Suicide has become a major public health concern requiring adequate attention
To mark the World Suicide Prevention Day last Wednesday, the World Health Organisation (WHO) revealed that the total number of countries with strategies to combat what has become a global epidemic, remains 38. Nigeria is not one of them. “Despite progress, one person still dies every 40 seconds from suicide,” said WHO Director-General, Dr Tedros Adhanom Ghebreyesus. “Every death is a tragedy for family, friends and colleagues. Yet suicides are preventable. We call on all countries to incorporate proven suicide prevention strategies into national health and education programmes in a sustainable way.”
With an average of one death every 40 seconds, suicide is topping the chart as the number one killer. Even if that is a global index, a recent survey shows that many Nigerians have committed suicide in the last few years than in previous times, although some of the deaths are kept away from the public arena. Taboos and the stigma attached to the issue conspire to hush up incidents of suicides. Many suicide notes are filled with confessions that the victims had no one to talk to. Loneliness and the absence of support are the bedrock of suicide incidents.
There is a spike in the number of suicides in our country. On 6th April, a lecturer at the Department of Mathematics, University of Ibadan committed suicide. There were reports that he took his life after an unfulfilled dream of completing his PhD programme. Also on 19th April, a 100-level student of Kogi State University, Ayingba took her life after she was jilted by an unnamed boyfriend. She drank a pack of insecticide, Sniper, and was rushed to Federal Medical Centre, but it was too late. On 29th April, another undergraduate, a 100-level student of Chemical Engineering at the University of Port Harcourt, Rivers State, committed suicide after drinking two packs of Sniper. And on 4th May, a 26-year-old hairdresser in Lagos took her life two weeks after her boyfriend ended their relationship of two years.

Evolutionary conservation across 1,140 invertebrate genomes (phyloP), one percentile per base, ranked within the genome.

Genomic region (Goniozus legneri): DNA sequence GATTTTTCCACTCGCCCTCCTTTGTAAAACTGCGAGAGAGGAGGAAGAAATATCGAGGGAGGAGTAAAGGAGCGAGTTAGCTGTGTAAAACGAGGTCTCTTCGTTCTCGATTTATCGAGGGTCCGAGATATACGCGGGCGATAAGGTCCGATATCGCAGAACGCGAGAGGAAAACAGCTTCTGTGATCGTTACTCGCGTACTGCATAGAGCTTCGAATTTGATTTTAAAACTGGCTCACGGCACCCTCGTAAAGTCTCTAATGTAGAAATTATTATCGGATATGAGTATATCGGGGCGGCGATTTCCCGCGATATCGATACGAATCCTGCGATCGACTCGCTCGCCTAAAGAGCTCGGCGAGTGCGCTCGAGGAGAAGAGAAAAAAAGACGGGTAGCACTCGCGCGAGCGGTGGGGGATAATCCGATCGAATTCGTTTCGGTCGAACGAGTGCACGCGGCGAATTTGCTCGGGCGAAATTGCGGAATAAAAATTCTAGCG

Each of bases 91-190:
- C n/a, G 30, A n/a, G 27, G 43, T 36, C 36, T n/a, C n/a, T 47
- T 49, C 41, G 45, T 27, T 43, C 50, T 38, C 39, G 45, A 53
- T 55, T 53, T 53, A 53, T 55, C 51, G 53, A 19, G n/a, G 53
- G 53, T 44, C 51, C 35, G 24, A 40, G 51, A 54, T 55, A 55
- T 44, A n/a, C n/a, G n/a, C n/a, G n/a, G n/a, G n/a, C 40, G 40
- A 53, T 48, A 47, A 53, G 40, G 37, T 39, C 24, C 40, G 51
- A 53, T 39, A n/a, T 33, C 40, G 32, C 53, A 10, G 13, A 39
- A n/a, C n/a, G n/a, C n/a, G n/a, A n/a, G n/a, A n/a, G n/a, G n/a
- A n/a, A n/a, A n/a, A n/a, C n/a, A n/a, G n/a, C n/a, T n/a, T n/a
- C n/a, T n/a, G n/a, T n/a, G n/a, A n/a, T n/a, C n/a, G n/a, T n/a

The most common methods of suicide, according to WHO, are hanging, pesticide self-poisoning, and firearms while key interventions include “implementing programmes among young people to build life skills that enable them to cope with life stresses; and early identification, management and follow-up of people at risk of suicide.” A common denominator is depression, a prevalent ailment that we seem to pay scant attention to in Nigeria. One of the keys to reducing rate of suicide in a country, according to WHO, includes “responsible reporting of suicides by the media” to avoid the risk of inspiring copycat attempts as well as care for people suffering from mental and substance use disorders, chronic pain and emotional distress.
Many of those who have been interviewed in recent times said they attempted taking their lives after bouts with depression. And these, more than ever before, are depressing times when, as the Holy Writ aptly puts it “men’s hearts are failing them”. The harsh economic condition has led to all sort of mental health challenges among the populace that could result in suicidal instincts. And confronted with this type of trepidation, some people believe they are better off dead.
This is where the role of community and faith-based organisations becomes handy. Where government fails to set up trauma centres, faith-based bodies should be active in providing care and counselling to single parents, out-of-job youths, drug addicts and rape victims, as this set forms the bulk of those with suicidal tendencies. Above all, nothing can replace individual admonition to self. In times like these, as we have always admonished, citizens must fall back on internal philosophy that places hope above despair and purpose above emptiness.